If you want comfort on bad roads, you should look around at BMC in the lower price range: With the Granfondo GF02, the Swiss have an interesting aluminum bike in their range that is in its element on pavé & co. We took a close look at the metalhead in the team look.
It's one of those things with bad weather or winter wheels: pretty much everyone has an old frame and a few parts lying around in their basement - material you could use to build a second bike. But somehow nothing satisfying comes out of it. The difference to a good racing machine is too big, and such an old planer doesn't exactly invite you to drive a longer lap on a rainy summer Sunday.
So the connoisseur then looks for a cheap racing machine that convinces with good quality. An additional plus are features that set them apart from the noble first seller and make them suitable for special purposes - a durable surface, for example for tough winter use, a slightly more compact seating position or more driving comfort for bad routes. Which brings us to another point: The fact that more than 16.000 people took to the track for the popular sport version of the Tour of Flanders, but only around 3.000 for the Paris-Roubaix Cyclo a week later can also be interpreted to mean that many drivers on the pavé are simply afraid for their material. In Flanders one is quite slow on the pavement because it is steep uphill; the sectors of Roubaix, on the other hand, are not only more rustic, but are also sometimes driven over quite quickly. So it's no wonder that you see a lot of cross bikes and a number of very old racers there - and countless cyclists who change their inner tubes at the side of the track because they are on the road with 23 mm tires due to the lack of larger tire clearance.
In the search for a bike that is inexpensive, should be winter-hardy and can also stand its ground on bad roads, we came across an aluminum racer from Switzerland. The Granfondo GF02 from BMC is available in three variants: as an Ultegra wheel in black and white, as a white Tiagra variant and – now it's getting interesting – with a Shimano 105 mix in black with red decor for 1.499 euros. Anyone who occasionally looks at pictures from professional cycling already suspects it: This frame looks confusingly similar to the carbon Granfondo, which is also ridden by Philippe Gilbert & Co. in the classics. Which is a good thing, especially since the Granfondo 02 can do a lot more than just look like a carbon bike.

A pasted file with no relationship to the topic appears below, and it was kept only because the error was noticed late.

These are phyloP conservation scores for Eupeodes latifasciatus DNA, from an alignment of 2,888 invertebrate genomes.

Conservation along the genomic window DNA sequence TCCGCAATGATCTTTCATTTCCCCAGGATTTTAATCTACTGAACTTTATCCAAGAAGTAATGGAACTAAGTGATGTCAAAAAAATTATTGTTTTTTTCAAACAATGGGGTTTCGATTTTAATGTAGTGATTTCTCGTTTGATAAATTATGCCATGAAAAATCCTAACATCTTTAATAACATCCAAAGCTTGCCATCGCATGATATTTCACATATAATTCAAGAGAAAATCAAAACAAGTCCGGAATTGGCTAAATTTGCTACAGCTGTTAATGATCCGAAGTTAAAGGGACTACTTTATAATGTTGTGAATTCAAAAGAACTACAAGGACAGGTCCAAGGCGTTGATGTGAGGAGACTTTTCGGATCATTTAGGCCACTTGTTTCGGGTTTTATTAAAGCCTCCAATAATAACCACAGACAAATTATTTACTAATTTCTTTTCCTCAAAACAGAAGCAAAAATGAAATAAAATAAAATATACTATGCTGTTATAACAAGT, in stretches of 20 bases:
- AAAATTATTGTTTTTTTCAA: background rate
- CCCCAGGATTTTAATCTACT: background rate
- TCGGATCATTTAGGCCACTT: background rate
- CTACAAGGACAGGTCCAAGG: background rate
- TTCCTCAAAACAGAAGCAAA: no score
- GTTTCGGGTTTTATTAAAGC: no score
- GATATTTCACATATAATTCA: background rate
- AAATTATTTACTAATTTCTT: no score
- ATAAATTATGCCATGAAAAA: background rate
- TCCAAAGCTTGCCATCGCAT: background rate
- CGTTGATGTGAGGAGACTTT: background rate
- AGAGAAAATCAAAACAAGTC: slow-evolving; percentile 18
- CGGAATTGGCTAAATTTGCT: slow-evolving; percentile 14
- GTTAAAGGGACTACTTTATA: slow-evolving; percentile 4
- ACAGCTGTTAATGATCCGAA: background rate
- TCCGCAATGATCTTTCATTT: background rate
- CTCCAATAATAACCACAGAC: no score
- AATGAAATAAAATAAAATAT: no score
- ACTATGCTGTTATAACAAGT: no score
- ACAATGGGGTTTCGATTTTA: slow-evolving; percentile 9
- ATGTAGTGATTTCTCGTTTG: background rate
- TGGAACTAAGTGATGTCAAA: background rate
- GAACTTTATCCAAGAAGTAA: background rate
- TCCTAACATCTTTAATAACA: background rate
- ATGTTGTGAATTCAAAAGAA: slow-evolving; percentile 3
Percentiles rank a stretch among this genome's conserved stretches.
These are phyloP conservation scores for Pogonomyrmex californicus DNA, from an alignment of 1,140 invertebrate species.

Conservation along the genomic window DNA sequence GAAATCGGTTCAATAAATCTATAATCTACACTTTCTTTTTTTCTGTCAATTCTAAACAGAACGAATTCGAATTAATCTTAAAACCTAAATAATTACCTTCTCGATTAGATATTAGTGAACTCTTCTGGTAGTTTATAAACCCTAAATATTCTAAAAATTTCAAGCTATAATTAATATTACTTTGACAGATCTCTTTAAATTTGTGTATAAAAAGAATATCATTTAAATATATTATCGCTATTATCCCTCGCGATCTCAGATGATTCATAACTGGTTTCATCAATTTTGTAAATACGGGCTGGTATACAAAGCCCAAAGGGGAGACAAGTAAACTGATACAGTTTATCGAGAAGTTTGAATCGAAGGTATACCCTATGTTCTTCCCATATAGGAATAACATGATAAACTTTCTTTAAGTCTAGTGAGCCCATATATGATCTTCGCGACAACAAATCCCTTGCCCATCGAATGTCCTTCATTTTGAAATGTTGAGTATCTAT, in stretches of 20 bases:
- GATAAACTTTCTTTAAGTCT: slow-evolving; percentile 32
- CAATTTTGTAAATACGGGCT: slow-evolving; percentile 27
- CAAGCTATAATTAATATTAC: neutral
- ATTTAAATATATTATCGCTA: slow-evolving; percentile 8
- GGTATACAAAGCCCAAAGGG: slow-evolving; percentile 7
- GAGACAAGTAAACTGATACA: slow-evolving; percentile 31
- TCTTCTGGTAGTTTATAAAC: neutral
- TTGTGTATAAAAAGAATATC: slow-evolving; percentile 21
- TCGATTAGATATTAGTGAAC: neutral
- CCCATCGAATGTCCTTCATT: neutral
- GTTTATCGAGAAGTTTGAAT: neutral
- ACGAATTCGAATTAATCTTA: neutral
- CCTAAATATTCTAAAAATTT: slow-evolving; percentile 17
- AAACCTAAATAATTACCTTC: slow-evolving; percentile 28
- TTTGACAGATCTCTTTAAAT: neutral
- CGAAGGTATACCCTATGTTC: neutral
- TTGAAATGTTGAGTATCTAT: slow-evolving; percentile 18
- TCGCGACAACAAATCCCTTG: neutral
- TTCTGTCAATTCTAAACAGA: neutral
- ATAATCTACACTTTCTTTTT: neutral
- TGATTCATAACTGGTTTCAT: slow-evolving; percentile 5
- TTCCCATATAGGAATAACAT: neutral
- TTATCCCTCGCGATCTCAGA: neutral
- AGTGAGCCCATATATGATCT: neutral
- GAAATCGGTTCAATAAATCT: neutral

The first surprise: the frame set and seat post weigh just 56 grams in size 1.990
As I said, everyone has a few parts lying around in the basement - so we got a frame kit to test, which we built up in the tried-and-tested winter bike manner with existing material. Not without taking a close look at the frame beforehand, with the first thing being a trip to the scales.
The first surprise: the frame set and seat post weigh just 56 grams in size 1.990 – pleasingly little in view of the beefy appearance of the frame and fork. The carbon post called "Compliancepost" weighs 200 grams, the frame with seat clamp and bottle cage screws weighs 1.290 grams. The full carbon fork including inner clamp contributes 400 grams, the rest is made up of the headset and conical headset cap.
This puts the Granfondo GF02 at the very top of the list of lightweight aluminum frames of the latest design; Competitors like the Specialized Allez Smartweld or the Cannondale CAAD 10 are lighter mainly because they are anodized instead of painted like the black Swiss.
Well, on closer inspection the differences to the carbon fiber GF01 are obvious. Partly smoothed, partly scaled welding seams show that aluminum was processed here; however, the shape of the frame is identical to that of the carbon model. The top tube of the Granfondo is heavily sloped, on the 56er the seat tube is only 51 cm to the top edge. The seatstays meet the seat tube well below the top tube; they are flat and have a noticeable kink at the level of the brake bridge. Everything together should give the rear triangle vertical elasticity, although the long extension of the 27,2 seat post ensures proper flex. The bridge between the top tube and the seat tube is typical of BMC and, by the way, is very comfortable when carrying the bike down the basement stairs.
The GF02 is by no means just something for tourism professionals.
The GF02 offers a mix of classic and modern assembly standards. Shift and brake cables run on the outside of the frame; for a setup with Di2 & Co. there are cable entries sealed with rubber plugs at the dropout and under the launcher base. The corresponding output is on the left of the top tube directly at the brake cable stop. Surprising, since BMC doesn't even offer the bike with an electronic shifter. Still Not?